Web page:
New York City is a place of perpetual change, but perhaps this has its limits. I’ve only lived here for about twelve years, but the past two or three have felt particularly different and especially precarious for the arts and for artist communities. Accordingly, this feels like the perfect moment and venue to bring together a group of New Yorkers to reflect on the changes that have happened to this city in recent years, and to discuss how they have impacted the creative sector.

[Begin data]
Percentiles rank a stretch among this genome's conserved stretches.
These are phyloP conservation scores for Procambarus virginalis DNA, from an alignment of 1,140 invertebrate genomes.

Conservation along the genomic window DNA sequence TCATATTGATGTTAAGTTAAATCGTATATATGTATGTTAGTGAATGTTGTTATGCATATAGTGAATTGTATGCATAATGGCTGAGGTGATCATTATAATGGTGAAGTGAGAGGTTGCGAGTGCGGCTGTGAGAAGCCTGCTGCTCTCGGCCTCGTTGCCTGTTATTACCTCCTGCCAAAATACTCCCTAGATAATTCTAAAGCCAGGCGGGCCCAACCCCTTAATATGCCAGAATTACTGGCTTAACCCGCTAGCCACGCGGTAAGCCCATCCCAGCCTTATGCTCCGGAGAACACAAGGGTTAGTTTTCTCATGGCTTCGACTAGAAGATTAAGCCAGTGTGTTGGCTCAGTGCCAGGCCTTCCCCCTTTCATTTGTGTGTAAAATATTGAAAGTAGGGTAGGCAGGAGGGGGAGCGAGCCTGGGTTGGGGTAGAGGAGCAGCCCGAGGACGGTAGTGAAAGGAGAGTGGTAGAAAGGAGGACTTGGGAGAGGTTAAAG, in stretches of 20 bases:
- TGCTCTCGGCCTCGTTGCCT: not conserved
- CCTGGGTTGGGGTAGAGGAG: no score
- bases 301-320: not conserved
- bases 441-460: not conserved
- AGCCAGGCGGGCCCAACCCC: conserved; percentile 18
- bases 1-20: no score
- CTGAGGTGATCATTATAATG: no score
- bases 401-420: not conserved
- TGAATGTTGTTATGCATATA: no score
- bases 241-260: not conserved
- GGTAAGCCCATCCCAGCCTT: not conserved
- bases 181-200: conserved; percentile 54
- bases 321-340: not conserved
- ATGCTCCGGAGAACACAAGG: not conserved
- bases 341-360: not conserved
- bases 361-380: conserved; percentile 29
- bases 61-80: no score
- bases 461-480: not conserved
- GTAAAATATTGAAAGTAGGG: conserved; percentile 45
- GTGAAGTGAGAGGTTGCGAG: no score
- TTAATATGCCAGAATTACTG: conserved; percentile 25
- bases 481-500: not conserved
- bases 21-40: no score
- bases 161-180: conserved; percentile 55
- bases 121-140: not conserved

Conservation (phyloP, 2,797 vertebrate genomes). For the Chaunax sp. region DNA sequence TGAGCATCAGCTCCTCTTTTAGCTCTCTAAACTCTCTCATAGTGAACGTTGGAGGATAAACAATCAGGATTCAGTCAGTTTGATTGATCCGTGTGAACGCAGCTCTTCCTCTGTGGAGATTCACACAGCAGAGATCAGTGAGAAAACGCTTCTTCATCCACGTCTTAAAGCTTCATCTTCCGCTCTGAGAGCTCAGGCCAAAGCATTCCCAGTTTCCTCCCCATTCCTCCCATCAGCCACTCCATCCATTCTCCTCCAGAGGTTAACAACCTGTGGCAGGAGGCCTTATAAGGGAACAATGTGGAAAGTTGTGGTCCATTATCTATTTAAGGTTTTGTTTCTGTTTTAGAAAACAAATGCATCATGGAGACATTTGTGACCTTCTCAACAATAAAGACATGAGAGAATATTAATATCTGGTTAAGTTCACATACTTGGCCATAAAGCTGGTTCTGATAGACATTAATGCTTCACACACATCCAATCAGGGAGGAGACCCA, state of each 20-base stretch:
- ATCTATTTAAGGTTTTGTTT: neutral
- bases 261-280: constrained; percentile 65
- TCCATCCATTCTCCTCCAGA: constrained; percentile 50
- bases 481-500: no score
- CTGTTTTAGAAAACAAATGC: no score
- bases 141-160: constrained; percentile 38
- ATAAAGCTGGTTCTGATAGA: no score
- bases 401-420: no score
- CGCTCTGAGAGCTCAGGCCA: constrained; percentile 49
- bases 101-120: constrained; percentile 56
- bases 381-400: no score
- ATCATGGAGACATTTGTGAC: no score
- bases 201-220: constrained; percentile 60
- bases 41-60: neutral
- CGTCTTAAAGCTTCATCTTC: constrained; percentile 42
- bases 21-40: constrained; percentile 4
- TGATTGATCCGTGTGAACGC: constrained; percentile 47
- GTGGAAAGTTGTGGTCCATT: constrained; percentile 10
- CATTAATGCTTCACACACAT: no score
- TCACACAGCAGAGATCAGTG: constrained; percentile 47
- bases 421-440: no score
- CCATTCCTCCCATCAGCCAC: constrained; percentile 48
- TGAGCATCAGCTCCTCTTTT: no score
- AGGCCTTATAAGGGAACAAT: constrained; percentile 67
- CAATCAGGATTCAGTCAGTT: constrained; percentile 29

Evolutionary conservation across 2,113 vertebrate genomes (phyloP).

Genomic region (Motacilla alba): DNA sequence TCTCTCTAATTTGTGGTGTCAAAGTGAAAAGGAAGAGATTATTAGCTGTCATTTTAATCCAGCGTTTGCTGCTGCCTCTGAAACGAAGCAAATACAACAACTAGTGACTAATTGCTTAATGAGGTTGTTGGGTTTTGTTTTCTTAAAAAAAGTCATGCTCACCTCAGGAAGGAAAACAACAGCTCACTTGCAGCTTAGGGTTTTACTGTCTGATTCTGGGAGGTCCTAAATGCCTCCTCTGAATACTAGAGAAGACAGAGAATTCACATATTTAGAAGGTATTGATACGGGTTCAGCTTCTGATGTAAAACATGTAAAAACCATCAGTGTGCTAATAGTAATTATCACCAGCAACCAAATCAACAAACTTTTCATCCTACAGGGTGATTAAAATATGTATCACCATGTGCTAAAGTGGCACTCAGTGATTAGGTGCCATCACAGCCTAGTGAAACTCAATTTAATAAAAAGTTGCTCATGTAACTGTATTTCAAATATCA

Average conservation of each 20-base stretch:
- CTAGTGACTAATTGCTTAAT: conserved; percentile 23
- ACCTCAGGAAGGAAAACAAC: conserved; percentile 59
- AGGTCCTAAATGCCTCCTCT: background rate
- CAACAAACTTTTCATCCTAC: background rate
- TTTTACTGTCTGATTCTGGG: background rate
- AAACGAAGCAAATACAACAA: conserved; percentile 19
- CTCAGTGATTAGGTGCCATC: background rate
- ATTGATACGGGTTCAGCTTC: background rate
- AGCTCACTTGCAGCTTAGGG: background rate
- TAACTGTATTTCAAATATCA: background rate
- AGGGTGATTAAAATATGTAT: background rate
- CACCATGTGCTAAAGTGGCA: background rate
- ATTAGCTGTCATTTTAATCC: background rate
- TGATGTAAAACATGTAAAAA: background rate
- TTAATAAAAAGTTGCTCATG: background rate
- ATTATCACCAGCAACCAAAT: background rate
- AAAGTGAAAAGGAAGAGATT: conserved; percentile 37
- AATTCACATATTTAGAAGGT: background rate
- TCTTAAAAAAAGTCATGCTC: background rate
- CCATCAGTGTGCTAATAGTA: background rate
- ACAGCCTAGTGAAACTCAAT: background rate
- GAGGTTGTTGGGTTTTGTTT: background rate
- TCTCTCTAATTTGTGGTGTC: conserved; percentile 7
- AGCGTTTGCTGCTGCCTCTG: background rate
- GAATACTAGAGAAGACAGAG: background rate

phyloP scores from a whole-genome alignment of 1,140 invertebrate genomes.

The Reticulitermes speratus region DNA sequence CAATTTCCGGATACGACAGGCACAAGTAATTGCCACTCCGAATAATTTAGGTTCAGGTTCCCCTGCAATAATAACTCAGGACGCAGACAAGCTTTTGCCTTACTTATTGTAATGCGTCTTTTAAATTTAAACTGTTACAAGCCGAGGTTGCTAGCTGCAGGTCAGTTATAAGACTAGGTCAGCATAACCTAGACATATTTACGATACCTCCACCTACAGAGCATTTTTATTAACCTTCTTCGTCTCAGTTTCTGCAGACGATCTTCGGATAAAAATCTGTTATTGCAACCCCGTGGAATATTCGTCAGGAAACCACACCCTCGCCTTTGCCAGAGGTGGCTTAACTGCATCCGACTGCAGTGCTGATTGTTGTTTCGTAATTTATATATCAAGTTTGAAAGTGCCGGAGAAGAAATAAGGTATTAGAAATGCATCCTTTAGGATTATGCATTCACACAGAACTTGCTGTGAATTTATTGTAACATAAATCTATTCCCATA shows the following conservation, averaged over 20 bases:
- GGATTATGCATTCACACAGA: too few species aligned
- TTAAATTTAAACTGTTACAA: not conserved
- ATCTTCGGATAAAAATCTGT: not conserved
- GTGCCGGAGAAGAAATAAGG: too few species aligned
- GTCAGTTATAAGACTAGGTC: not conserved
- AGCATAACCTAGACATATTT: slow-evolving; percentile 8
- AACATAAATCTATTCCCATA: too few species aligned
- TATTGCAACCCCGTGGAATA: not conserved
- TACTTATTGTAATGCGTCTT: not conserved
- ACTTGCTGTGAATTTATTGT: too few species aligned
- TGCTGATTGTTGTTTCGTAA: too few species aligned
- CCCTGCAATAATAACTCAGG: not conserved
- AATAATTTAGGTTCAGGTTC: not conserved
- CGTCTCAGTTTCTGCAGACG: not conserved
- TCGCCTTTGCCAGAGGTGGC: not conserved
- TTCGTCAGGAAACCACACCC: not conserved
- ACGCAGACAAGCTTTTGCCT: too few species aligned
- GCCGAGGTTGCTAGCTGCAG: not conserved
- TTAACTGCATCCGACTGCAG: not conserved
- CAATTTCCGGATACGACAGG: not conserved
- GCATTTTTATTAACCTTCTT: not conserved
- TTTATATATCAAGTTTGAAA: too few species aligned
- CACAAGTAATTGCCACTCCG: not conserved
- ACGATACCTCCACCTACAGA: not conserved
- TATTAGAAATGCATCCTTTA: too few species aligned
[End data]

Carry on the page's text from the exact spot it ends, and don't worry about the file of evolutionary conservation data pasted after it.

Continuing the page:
The urban landscape of New York has transformed in ways that jeopardize its longstanding role as a preeminent environment for fostering creativity. Nowhere has this been felt more acutely than in the increasing disparity of the art world. While the market pushes prices upward for blue chip artists (climbing to previously unseen heights), the majority are having a harder time making ends meet. A growing number of them are forced to abandon unaffordable studio spaces for alternative arrangements. Some have given up entirely, leaving the city altogether. A myriad of galleries and exhibition spaces have closed or been forced to relocate because of rising rents and pressure to keep up with the expansionist mega-gallery mode while they lose market share of the support that had previously sustained their bottom line. Ultimately, many are finding themselves incapacitated and unable to serve as hubs for communities of artists to share their work. Those artists and gallerists that are able to remain here often seem to have to make compromising decisions or work within a system that may not be the most conducive to fostering true creativity and dialogue.